General to the rescue Alexander Lebed: War hero's support gives Yeltsin credibility in his bid for a second term.

June 20, 1996

THE PROMOTION of retired Gen. Alexander Lebed -- and the quick firing of Defense Minister Pavel Grachev -- are such stunningly deft and opportunistic moves on the part of President Boris N. Yeltsin that there is a danger of overestimating their long-term significance. In the short term, though, Mr. Yeltsin may well have assured his re-election by including his tough-talking No. 2 challenger in his inner circle as the top national security adviser.

Unlike the United States, that position in Russia means overseeing both the armed forces and the internal security apparatus. Which means that if General Lebed is given the freedom to exercise his influence, he could move in earnest to mitigate the disorder and corruption that he singled out during the election campaign as being among the main problems of five years of Yeltsin rule.

The Lebed promotion is likely to boost morale among the active and retired military. The most that can be said about the fired General Grachev is that it is wonder how he lasted this long, considering his bungling in the Chechnya civil war and allegations that he closed his eyes to a large-scale thievery and trafficking of military materiel.

General Lebed, 46, is a largely unknown quality. His credentials as a paratrooper commander in Afghanistan are solid. But while many Russians find his gruff behavior refreshing, the general has no track record as a sophisticated politician. Indeed, while he is sometimes described these days as Russia's Colin Powell, one might ask whether comparing him to Ollie North would not be more appropriate? General Lebed, after all, has shown a somewhat reckless streak of independence that has put him in conflict with his superiors.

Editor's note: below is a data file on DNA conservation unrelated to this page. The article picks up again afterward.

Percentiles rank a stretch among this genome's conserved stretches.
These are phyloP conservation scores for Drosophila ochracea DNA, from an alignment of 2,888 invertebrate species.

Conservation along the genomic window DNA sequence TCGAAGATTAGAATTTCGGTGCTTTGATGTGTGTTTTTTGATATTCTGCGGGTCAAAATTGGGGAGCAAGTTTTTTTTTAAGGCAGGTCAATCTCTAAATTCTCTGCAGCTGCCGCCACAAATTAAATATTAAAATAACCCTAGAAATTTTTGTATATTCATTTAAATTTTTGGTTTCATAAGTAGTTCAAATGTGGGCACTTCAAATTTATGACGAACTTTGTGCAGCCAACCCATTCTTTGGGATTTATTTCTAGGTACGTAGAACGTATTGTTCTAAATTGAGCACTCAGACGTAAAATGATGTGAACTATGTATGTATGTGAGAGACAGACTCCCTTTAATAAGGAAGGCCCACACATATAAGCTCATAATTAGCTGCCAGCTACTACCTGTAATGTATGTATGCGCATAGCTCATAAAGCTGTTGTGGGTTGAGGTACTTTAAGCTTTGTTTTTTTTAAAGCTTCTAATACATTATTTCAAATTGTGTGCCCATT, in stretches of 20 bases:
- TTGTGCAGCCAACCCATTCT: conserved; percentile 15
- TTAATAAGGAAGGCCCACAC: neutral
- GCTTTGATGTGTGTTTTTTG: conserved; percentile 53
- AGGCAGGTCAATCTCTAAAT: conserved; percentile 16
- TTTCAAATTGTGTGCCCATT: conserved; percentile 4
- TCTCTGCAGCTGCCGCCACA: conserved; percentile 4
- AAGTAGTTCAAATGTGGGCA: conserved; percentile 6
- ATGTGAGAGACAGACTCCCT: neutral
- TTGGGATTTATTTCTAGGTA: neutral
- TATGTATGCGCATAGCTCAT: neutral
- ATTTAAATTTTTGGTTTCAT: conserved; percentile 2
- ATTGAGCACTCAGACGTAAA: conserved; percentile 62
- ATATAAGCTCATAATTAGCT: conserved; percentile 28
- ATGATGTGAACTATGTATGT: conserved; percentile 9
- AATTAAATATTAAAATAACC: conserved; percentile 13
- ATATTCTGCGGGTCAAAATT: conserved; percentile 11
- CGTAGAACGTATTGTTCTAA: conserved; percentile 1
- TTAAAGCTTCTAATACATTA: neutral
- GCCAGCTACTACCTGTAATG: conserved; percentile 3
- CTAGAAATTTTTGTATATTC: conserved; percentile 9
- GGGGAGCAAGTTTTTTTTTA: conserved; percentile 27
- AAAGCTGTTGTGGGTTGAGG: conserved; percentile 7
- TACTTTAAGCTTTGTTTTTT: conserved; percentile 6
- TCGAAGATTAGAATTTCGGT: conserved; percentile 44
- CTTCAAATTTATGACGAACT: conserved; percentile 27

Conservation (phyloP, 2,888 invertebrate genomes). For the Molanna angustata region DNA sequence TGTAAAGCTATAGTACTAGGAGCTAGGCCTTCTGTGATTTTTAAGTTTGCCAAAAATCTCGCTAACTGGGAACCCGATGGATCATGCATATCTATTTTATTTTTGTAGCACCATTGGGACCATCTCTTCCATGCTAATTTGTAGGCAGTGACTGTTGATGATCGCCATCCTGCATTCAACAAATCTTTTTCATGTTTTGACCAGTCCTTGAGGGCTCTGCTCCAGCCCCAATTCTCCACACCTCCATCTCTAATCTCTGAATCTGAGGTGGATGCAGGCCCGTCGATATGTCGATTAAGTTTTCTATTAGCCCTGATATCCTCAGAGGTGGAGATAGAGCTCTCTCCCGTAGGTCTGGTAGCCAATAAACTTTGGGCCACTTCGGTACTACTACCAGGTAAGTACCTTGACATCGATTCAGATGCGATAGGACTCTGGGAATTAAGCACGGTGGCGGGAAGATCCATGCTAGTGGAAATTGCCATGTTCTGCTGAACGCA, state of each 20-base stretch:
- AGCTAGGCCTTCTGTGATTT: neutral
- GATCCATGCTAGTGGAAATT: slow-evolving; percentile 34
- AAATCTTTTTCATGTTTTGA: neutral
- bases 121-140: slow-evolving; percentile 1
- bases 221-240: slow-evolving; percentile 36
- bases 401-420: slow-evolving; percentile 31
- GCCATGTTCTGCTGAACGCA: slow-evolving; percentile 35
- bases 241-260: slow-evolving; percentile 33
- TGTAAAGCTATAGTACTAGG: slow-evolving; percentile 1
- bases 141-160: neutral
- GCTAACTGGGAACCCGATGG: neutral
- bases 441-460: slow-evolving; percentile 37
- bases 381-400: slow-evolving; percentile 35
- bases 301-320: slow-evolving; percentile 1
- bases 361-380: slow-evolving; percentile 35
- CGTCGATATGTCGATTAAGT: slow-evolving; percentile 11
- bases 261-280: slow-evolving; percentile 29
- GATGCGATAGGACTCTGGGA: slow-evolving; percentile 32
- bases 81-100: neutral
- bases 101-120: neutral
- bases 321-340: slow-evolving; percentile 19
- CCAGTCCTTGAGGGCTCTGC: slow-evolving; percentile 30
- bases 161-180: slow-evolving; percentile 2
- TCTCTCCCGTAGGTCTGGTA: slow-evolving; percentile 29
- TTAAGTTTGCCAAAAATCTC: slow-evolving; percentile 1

General Lebed speaks the language of nationalism, which Gennady Zyuganov's communists and Vladimir Zhirinovsky's chauvinists had tried to monopolize. He wants a strong army, he wants Russia to be recognized as a power throughout Euro-Asia again. General Lebed's inclusion in the Yeltsin cabinet weakens their trump card, a fact Mr. Zhirinovsky conceded yesterday in urging his supporters to vote for the president's re-election.

By tapping General Lebed, Mr. Yeltsin has widened his political basis and created a potent anti-communist front. The thing he needs now are sufficient votes in the run-off election.

Pub Date: 6/20/96

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